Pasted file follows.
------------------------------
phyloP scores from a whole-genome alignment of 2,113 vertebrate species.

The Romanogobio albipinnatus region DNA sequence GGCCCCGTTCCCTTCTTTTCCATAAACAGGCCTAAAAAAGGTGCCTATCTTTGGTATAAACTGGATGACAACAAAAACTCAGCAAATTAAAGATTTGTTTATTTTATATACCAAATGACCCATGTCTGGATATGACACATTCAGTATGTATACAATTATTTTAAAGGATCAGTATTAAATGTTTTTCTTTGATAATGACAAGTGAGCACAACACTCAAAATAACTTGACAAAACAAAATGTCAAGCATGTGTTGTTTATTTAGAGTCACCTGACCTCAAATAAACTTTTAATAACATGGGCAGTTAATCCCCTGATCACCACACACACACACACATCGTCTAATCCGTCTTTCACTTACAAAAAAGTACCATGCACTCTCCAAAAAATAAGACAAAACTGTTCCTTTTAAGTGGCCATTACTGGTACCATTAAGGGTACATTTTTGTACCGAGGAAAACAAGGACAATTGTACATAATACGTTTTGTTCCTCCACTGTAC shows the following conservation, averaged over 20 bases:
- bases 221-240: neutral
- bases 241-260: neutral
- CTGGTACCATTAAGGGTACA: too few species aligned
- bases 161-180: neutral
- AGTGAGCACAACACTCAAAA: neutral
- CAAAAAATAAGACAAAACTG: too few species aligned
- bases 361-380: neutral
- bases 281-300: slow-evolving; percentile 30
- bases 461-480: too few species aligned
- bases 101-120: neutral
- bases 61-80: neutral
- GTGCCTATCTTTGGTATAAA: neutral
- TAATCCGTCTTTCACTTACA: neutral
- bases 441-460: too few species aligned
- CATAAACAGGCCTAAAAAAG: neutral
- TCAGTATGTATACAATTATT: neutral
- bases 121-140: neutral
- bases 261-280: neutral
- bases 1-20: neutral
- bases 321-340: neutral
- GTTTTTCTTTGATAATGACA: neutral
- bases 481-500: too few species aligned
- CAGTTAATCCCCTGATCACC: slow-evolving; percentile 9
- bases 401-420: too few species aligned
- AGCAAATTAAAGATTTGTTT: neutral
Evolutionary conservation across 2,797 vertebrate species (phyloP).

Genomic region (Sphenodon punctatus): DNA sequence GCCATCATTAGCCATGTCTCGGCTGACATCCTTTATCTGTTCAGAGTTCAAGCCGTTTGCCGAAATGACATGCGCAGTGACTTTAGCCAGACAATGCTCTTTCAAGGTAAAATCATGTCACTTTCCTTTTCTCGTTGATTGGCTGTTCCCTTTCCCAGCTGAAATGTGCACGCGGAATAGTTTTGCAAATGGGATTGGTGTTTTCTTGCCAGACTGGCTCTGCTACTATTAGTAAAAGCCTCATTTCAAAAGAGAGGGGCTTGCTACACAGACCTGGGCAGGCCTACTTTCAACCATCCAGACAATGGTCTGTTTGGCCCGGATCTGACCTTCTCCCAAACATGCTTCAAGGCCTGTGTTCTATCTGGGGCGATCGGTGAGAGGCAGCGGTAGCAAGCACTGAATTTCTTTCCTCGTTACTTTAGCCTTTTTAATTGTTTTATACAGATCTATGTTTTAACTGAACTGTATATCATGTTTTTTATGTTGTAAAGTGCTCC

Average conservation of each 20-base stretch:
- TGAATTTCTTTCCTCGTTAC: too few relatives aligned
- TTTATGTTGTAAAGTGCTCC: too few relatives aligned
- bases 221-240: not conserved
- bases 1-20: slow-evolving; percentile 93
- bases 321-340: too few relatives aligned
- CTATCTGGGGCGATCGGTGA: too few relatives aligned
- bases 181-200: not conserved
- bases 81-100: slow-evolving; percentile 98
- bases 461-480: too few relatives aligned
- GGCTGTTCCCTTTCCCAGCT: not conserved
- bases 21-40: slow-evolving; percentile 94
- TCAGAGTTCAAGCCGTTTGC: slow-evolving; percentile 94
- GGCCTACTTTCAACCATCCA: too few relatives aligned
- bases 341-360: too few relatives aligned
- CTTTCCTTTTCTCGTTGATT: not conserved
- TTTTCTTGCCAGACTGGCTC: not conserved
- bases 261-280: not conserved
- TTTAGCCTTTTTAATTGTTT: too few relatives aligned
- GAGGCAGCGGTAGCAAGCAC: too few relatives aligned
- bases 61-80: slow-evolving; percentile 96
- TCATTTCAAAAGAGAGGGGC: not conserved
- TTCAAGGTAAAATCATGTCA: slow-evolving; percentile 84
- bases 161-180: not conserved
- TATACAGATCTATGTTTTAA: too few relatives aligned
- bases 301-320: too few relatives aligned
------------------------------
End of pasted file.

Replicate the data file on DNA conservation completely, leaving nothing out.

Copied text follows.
phyloP scores from a whole-genome alignment of 2,113 vertebrate species.

The Romanogobio albipinnatus region DNA sequence GGCCCCGTTCCCTTCTTTTCCATAAACAGGCCTAAAAAAGGTGCCTATCTTTGGTATAAACTGGATGACAACAAAAACTCAGCAAATTAAAGATTTGTTTATTTTATATACCAAATGACCCATGTCTGGATATGACACATTCAGTATGTATACAATTATTTTAAAGGATCAGTATTAAATGTTTTTCTTTGATAATGACAAGTGAGCACAACACTCAAAATAACTTGACAAAACAAAATGTCAAGCATGTGTTGTTTATTTAGAGTCACCTGACCTCAAATAAACTTTTAATAACATGGGCAGTTAATCCCCTGATCACCACACACACACACACATCGTCTAATCCGTCTTTCACTTACAAAAAAGTACCATGCACTCTCCAAAAAATAAGACAAAACTGTTCCTTTTAAGTGGCCATTACTGGTACCATTAAGGGTACATTTTTGTACCGAGGAAAACAAGGACAATTGTACATAATACGTTTTGTTCCTCCACTGTAC shows the following conservation, averaged over 20 bases:
- bases 221-240: neutral
- bases 241-260: neutral
- CTGGTACCATTAAGGGTACA: too few species aligned
- bases 161-180: neutral
- AGTGAGCACAACACTCAAAA: neutral
- CAAAAAATAAGACAAAACTG: too few species aligned
- bases 361-380: neutral
- bases 281-300: slow-evolving; percentile 30
- bases 461-480: too few species aligned
- bases 101-120: neutral
- bases 61-80: neutral
- GTGCCTATCTTTGGTATAAA: neutral
- TAATCCGTCTTTCACTTACA: neutral
- bases 441-460: too few species aligned
- CATAAACAGGCCTAAAAAAG: neutral
- TCAGTATGTATACAATTATT: neutral
- bases 121-140: neutral
- bases 261-280: neutral
- bases 1-20: neutral
- bases 321-340: neutral
- GTTTTTCTTTGATAATGACA: neutral
- bases 481-500: too few species aligned
- CAGTTAATCCCCTGATCACC: slow-evolving; percentile 9
- bases 401-420: too few species aligned
- AGCAAATTAAAGATTTGTTT: neutral
Evolutionary conservation across 2,797 vertebrate species (phyloP).

Genomic region (Sphenodon punctatus): DNA sequence GCCATCATTAGCCATGTCTCGGCTGACATCCTTTATCTGTTCAGAGTTCAAGCCGTTTGCCGAAATGACATGCGCAGTGACTTTAGCCAGACAATGCTCTTTCAAGGTAAAATCATGTCACTTTCCTTTTCTCGTTGATTGGCTGTTCCCTTTCCCAGCTGAAATGTGCACGCGGAATAGTTTTGCAAATGGGATTGGTGTTTTCTTGCCAGACTGGCTCTGCTACTATTAGTAAAAGCCTCATTTCAAAAGAGAGGGGCTTGCTACACAGACCTGGGCAGGCCTACTTTCAACCATCCAGACAATGGTCTGTTTGGCCCGGATCTGACCTTCTCCCAAACATGCTTCAAGGCCTGTGTTCTATCTGGGGCGATCGGTGAGAGGCAGCGGTAGCAAGCACTGAATTTCTTTCCTCGTTACTTTAGCCTTTTTAATTGTTTTATACAGATCTATGTTTTAACTGAACTGTATATCATGTTTTTTATGTTGTAAAGTGCTCC

Average conservation of each 20-base stretch:
- TGAATTTCTTTCCTCGTTAC: too few relatives aligned
- TTTATGTTGTAAAGTGCTCC: too few relatives aligned
- bases 221-240: not conserved
- bases 1-20: slow-evolving; percentile 93
- bases 321-340: too few relatives aligned
- CTATCTGGGGCGATCGGTGA: too few relatives aligned
- bases 181-200: not conserved
- bases 81-100: slow-evolving; percentile 98
- bases 461-480: too few relatives aligned
- GGCTGTTCCCTTTCCCAGCT: not conserved
- bases 21-40: slow-evolving; percentile 94
- TCAGAGTTCAAGCCGTTTGC: slow-evolving; percentile 94
- GGCCTACTTTCAACCATCCA: too few relatives aligned
- bases 341-360: too few relatives aligned
- CTTTCCTTTTCTCGTTGATT: not conserved
- TTTTCTTGCCAGACTGGCTC: not conserved
- bases 261-280: not conserved
- TTTAGCCTTTTTAATTGTTT: too few relatives aligned
- GAGGCAGCGGTAGCAAGCAC: too few relatives aligned
- bases 61-80: slow-evolving; percentile 96
- TCATTTCAAAAGAGAGGGGC: not conserved
- TTCAAGGTAAAATCATGTCA: slow-evolving; percentile 84
- bases 161-180: not conserved
- TATACAGATCTATGTTTTAA: too few relatives aligned
- bases 301-320: too few relatives aligned